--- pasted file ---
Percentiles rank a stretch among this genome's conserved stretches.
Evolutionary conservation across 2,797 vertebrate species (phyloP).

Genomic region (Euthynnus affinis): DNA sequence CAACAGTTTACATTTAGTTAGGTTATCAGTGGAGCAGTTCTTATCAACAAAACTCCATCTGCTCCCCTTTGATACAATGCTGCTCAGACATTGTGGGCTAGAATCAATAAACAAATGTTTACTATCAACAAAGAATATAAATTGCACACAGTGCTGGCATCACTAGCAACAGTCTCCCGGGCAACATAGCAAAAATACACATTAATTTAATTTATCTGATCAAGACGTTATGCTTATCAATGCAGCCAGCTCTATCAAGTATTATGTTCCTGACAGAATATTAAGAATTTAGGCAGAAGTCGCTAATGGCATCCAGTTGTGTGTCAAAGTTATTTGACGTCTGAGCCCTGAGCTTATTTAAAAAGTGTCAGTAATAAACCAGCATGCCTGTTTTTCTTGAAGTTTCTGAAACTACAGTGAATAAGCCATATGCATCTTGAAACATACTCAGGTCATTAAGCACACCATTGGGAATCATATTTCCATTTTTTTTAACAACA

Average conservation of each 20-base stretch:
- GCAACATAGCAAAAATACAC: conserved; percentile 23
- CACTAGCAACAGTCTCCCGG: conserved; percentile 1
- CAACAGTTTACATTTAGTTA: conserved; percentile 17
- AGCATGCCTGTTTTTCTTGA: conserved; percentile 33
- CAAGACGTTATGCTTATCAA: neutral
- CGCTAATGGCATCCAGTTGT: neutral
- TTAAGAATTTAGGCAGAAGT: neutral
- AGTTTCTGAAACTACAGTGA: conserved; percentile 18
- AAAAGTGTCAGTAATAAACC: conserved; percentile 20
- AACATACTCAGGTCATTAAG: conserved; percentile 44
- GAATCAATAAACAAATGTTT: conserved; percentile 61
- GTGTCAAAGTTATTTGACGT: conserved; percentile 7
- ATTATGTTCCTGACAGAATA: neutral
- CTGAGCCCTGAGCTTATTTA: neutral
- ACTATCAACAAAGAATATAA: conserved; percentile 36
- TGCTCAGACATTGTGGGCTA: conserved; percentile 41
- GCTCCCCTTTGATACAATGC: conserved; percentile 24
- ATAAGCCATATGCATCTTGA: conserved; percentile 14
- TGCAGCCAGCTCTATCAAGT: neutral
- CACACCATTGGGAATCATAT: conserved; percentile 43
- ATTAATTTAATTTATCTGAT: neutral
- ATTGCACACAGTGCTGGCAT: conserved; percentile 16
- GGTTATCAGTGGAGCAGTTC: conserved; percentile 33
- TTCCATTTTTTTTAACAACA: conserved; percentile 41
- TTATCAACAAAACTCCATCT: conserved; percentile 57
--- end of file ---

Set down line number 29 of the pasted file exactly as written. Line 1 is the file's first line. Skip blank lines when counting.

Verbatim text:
- TTATCAACAAAACTCCATCT: conserved; percentile 57